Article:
Investors from 'friendly' countries or non-strategic buyers (such as investment funds) are not immune from the increased risk of deal scrutiny under the NS&I Act. A report by United Kingdom's Foreign Affairs Committee highlighted that the risks associated with loss of strategic technologies to overseas actors extends to the United Kingdom's allies.70 This is evident in a number of recent acquisitions by 'non-hostile' investors, including Connect Bidco/Inmarsat (2019), Advent/Blackstone/Cobham (2019) and Nvidia/ARM (2020).

At the time of writing, it remains to be seen how the UK government will use its new tools under the NS&I Act. The system is intended to provide a predictable and simplified process for investors while leaving the government sufficient flexibility to stop transactions that could harm national security. However, an overly cautious enforcement approach will risk having a chilling effect on economic activity in the United Kingdom, particularly in high growth sectors such as technology and data. The onus is now on the government to strike an appropriate balance between safeguarding national security and minimising the burdens placed on businesses and investors.


1 Alex Potter is a partner and Kaidy Long is an associate at Freshfields Bruckhaus Deringer LLP. The authors would like to thank their colleagues Sarah Jensen, Iona Crawford, Megan Yeates, Dwayne Thompson and Helen Panteli for their contributions to this chapter.

2 See CityAM, 'How SoftBank won “national interest” backing from Theresa May for its “game-changing” Arm takeover' (7 November 2016), available at:

3 See Department for Business, Energy & Industrial Strategy (BEIS), National Security and Investment Bill: Impact assessment (IA), 9 November 2020, p. 22. Note that the estimate was provided in relation to an earlier iteration of the NS&I Act, which included an additional 15 per cent notification threshold (pursuant to which the IA estimated around 5 per cent of notifications would be subject to in-depth assessment and 1 per cent requiring remedies).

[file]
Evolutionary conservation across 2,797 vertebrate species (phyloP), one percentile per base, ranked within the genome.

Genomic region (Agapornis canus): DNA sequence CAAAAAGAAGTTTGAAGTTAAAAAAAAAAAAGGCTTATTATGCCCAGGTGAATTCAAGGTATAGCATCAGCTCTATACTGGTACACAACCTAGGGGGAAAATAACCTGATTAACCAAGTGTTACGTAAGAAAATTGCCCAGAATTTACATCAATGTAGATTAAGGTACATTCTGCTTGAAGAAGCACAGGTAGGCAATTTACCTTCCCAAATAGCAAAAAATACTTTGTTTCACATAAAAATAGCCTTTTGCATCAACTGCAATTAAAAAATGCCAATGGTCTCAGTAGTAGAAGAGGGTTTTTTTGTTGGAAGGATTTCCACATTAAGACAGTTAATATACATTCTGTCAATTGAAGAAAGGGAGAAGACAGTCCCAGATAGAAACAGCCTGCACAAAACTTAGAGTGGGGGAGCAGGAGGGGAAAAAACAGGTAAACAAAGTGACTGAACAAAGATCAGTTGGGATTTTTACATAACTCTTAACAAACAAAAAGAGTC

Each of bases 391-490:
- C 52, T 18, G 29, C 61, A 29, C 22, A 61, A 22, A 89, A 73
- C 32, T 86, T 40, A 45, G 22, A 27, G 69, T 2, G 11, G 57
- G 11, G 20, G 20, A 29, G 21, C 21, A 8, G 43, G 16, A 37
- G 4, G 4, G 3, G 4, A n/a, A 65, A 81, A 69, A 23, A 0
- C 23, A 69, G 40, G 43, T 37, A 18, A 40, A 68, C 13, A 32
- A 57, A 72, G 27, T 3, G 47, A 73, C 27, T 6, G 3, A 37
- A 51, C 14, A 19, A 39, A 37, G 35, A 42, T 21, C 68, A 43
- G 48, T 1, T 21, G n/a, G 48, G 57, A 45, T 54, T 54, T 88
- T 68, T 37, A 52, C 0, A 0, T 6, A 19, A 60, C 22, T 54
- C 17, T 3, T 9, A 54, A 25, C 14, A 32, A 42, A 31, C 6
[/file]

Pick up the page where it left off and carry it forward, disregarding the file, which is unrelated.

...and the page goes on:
5 EA02, Section 58.

6 EA02, Section 42(3).

7 In particular, communications, water, electricity, gas and energy, nuclear and aviation (regulated by Ofcom, Ofwat, Ofgem, the Office for Nuclear Regulation and the Civil Aviation Authority, respectively), as well as rail, payment systems and gambling (regulated by the Office of Rail and Road, Payment Systems Regulator and Gambling Commission, respectively).

8 Post-offer undertakings were introduced in 2015 and are governed by Rule 19.5 of the UK's City Code on Takeovers and Mergers (the Takeover Code).

9 In Melrose/GKN, the acquirer Melrose gave legally binding post-offer undertakings to the Takeover Panel regarding Melrose's headquarters, UK listing, board composition, GKN's trademarks and R&D spend, while also entering into separate deeds of undertakings with two government departments, BEIS and the Ministry of Defence ('MoD'), to allay their additional concerns; similarly, in Advent/Blackstone/Cobham, Advent gave post-offer undertakings to the Takeover Panel to maintain Cobham's UK headquarters, use of the registered company name and level of R&D spend in the UK, while entering into a separate deed of undertaking with the Secretary of State and giving formal national security undertakings under the EA02.

10 Proposals for a new UK national security screening regime were first put forward in October 2017 in a government Green Paper: BEIS, National security and infrastructure investment review: The government's review of the national security implications of foreign ownership and control (17 October 2017).